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Earth history is punctuated by major extinction events, by perturbations of global biogeochemical cycles and by rapid climate shifts. Investigation of these events in Earth history is based on accurate and integrated stratigraphy. This session will bring together specialists in litho-, bio-, chemo-, magneto-, cyclo-, sequence-, and chronostratigraphy with paleontologists, paleoclimatologists and paleoceanographers. An emphasis is placed upon the use of a variety of tools for deciphering sedimentary records and their stratigraphy across intervals of major environmental change. This session is organized by the International Subcommission on Stratigraphic Classification (ISSC) of the International Commission on Stratigraphy (ICS) and it is open to the Earth science community at large.

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During the chat, on Tue 05 May, 16:15–18:00, all 10 abstracts with uploaded display material will be open for discussion. The conveners will moderate the chat discussion. We will discuss the abstracts in the order in which they appear in the program. After we call an abstract, we ask the author to provide the chat room with a 1-2 line summary of their work (best to copy-paste a pre-written sentence). Then we can proceed to Q&A. We kindly ask all chat room participants to keep the chat on subject, and not to disrupt the Q&A.

Of course, if you upload your display last-minute, we will also make time to discuss yours. Don't hesitate to share your science!

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Co-organized by CL1, co-sponsored by ICS and ISSC
Convener: David De VleeschouwerECSECS | Co-conveners: Frederik Hilgen, Werner Piller, Tiffany Rivera, Christian ZeedenECSECS
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| Attendance Tue, 05 May, 16:15–18:00 (CEST)

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Chat time: Tuesday, 5 May 2020, 16:15–18:00

Chairperson: David De Vleeschouwer
D1042 |
EGU2020-16771<span style="font-size: .8em!important; font-weight: bold; vertical-align: super; color: green!important;"><span title="Early career scientist: an ECS is an undergraduate or postgraduate (Masters/PhD) student or a scientist who has received their highest degree (BSc, MSc, or PhD) within the past seven years. Provided parental leave fell into that period, up to one year of parental leave time may be added per child, where appropriate.">ECS</span></span>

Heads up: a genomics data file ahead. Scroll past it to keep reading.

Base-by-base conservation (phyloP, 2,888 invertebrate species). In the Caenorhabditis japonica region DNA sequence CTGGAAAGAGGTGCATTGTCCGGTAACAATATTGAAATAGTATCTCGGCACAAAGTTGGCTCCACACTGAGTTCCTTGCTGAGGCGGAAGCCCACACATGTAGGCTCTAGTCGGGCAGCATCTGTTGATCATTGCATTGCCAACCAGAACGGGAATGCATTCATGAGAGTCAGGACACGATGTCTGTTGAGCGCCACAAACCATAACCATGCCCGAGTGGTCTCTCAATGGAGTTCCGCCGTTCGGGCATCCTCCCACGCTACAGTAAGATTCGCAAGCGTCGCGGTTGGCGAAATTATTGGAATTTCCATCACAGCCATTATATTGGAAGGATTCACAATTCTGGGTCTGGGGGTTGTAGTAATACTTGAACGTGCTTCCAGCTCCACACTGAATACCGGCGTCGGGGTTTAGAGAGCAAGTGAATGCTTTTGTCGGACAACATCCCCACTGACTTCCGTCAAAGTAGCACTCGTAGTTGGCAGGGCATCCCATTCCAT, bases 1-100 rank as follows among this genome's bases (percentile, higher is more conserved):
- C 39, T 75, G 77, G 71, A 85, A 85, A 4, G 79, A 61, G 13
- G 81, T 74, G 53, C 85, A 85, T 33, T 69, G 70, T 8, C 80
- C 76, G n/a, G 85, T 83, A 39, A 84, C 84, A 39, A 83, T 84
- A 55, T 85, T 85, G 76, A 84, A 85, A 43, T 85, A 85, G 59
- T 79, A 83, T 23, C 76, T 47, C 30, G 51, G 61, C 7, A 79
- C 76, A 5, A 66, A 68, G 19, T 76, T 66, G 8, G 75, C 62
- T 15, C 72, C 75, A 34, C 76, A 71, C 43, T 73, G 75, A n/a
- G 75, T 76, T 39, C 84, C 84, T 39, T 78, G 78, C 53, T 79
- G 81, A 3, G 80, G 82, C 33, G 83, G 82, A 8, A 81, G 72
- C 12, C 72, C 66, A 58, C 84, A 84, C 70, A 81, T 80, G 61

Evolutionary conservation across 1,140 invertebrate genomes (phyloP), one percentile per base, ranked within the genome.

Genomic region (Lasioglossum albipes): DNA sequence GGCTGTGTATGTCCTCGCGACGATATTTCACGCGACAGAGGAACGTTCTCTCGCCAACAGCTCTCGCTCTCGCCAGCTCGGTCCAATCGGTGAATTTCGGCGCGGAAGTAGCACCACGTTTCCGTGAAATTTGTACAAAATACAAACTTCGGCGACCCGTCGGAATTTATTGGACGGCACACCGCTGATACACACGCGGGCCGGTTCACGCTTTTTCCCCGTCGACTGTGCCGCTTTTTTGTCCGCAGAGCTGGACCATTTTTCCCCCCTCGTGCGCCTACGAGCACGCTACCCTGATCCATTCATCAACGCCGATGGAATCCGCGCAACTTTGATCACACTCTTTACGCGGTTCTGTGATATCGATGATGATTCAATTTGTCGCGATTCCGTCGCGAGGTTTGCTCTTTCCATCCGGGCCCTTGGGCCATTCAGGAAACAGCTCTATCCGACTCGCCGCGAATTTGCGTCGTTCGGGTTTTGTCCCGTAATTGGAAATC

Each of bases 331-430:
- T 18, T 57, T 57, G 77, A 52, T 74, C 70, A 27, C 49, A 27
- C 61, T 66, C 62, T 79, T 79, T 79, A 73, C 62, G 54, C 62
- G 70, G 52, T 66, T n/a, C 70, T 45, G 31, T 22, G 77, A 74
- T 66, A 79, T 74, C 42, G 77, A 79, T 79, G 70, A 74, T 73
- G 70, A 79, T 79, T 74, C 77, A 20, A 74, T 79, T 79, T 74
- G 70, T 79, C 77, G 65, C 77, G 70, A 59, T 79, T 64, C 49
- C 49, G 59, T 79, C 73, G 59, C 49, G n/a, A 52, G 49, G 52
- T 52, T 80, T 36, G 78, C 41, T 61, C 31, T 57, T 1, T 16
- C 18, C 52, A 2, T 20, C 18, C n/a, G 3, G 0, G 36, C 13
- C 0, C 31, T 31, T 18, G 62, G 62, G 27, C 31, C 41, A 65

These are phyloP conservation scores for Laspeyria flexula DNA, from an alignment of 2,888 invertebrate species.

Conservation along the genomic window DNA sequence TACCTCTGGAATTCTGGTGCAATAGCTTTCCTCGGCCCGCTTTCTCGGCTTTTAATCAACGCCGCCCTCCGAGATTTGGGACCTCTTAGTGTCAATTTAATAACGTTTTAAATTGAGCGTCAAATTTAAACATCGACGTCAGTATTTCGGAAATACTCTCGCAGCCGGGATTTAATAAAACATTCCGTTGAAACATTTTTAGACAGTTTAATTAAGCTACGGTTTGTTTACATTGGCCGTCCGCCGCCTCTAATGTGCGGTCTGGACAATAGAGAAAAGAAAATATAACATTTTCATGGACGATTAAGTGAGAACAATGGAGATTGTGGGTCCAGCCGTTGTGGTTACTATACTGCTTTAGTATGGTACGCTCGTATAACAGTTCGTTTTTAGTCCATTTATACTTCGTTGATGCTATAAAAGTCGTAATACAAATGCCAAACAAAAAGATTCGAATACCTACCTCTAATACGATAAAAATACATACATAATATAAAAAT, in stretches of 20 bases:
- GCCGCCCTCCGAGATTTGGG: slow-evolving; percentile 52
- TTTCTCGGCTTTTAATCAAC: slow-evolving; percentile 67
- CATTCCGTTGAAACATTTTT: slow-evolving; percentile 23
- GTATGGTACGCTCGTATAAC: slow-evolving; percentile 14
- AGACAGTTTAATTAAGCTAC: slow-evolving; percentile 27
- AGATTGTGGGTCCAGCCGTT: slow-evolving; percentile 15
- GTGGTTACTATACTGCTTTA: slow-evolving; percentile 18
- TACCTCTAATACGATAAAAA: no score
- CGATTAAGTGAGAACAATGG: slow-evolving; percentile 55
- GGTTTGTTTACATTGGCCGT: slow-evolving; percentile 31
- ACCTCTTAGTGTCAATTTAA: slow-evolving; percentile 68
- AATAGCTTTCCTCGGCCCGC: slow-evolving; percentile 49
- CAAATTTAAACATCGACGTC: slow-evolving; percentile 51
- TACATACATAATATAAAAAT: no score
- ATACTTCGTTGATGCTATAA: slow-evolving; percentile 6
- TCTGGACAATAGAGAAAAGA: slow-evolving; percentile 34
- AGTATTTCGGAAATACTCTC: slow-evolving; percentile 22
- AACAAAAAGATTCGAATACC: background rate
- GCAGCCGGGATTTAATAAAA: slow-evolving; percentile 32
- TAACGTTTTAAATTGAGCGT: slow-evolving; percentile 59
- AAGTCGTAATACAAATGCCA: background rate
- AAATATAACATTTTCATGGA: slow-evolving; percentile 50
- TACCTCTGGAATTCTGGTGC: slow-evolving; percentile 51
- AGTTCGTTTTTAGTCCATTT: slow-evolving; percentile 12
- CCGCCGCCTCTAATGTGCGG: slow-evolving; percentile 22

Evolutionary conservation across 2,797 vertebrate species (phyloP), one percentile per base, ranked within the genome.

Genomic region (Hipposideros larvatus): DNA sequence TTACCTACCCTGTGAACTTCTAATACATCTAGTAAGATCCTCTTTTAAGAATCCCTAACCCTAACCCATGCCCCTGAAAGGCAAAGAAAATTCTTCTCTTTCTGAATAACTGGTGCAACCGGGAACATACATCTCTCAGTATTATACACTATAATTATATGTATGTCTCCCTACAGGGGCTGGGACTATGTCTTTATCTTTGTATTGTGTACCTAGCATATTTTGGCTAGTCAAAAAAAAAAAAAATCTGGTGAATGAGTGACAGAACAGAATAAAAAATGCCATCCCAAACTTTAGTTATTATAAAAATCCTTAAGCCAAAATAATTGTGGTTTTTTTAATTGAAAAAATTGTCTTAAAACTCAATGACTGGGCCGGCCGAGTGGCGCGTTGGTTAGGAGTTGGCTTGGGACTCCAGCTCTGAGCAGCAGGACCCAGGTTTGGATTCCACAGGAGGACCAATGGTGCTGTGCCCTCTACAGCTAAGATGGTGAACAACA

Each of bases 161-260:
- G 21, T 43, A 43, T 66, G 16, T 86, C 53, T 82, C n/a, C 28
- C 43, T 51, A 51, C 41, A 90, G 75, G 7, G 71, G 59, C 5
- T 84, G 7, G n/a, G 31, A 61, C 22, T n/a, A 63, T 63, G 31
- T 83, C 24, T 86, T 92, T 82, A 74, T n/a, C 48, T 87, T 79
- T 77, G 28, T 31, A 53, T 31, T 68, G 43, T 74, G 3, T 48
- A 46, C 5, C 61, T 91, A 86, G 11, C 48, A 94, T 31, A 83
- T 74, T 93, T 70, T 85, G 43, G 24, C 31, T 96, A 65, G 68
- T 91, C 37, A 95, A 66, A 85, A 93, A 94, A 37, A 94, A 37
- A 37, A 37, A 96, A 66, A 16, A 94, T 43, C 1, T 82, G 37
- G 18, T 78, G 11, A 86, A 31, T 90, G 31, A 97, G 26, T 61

| Highlight
| SSP Division Outstanding ECS Lecture
Anna Joy Drury, Thomas Westerhold, David Hodell, Sarah White, Ana Christina Ravelo, and Roy Wilkens

Accurate stable isotope stratigraphies are essential for understanding how past climates are influenced by orbital forcing. Deep-sea benthic foraminiferal δ18O and δ13C stratigraphies can provide precise astronomical age control and record changes in past deep-sea ocean temperatures, global ice volume and the carbon cycle. Our understanding of Plio-Pleistocene climate dynamics has improved through the development of global (LR04; Lisiecki & Raymo, 2005) and regional stacks (Ceara Rise; Wilkens et al., 2017). However, the late Miocene climate system remains poorly understood, in part because the late Miocene benthic foraminiferal δ18O stratigraphy is notoriously low amplitude.

Here, we present the first global late Miocene global benthic foraminiferal δ18O compilation spanning 8.00-5.33 Ma. We formed a “Base Stack” using six continuous benthic stratigraphies from the Atlantic (ODP Sites 982 (N), 926 (E) and 1264 (S)) and Pacific Oceans (IODP Sites U1337 and U1338 (E), ODP Site 1146 (W)). To avoid misidentification of individual excursions between sites, we verified existing splices, generated isotope data where necessary and established independent astrochronologies. To accompany the “Base Stack”, we compiled a “Comprehensive Stack”, which incorporates single-hole benthic δ18O stratigraphies to optimise global coverage.

The new global late Miocene benthic foraminiferal δ18O stack represents a stratigraphic reference section back to 8.00 Ma. The stack is accurately tied to the Geomagnetic Polarity Time Scale between Chrons C3r and C4n.2n using the magnetostratigraphy from IODP Site U1337. We recognise 68 new δ18O Marine Isotope Stages (MIS) between 7.7 and 6.5 Ma. An exceptional global response is imprinted on the dispersed sites between 7.7-6.9 & 6.4-5.4 Ma, when a strong 40 kyr heartbeat dominates the climate system. The origin of these cycles remains unclear. The influence of deep-sea temperature on the benthic δ18O stack is explored at IODP Site U1337 using Mg/Ca data. The dominant 40-kyr δ18O cycles are asymmetric, suggesting at least a partial ice volume imprint and raising the possibility that these cycles relate to early signs of northern hemisphere glaciation.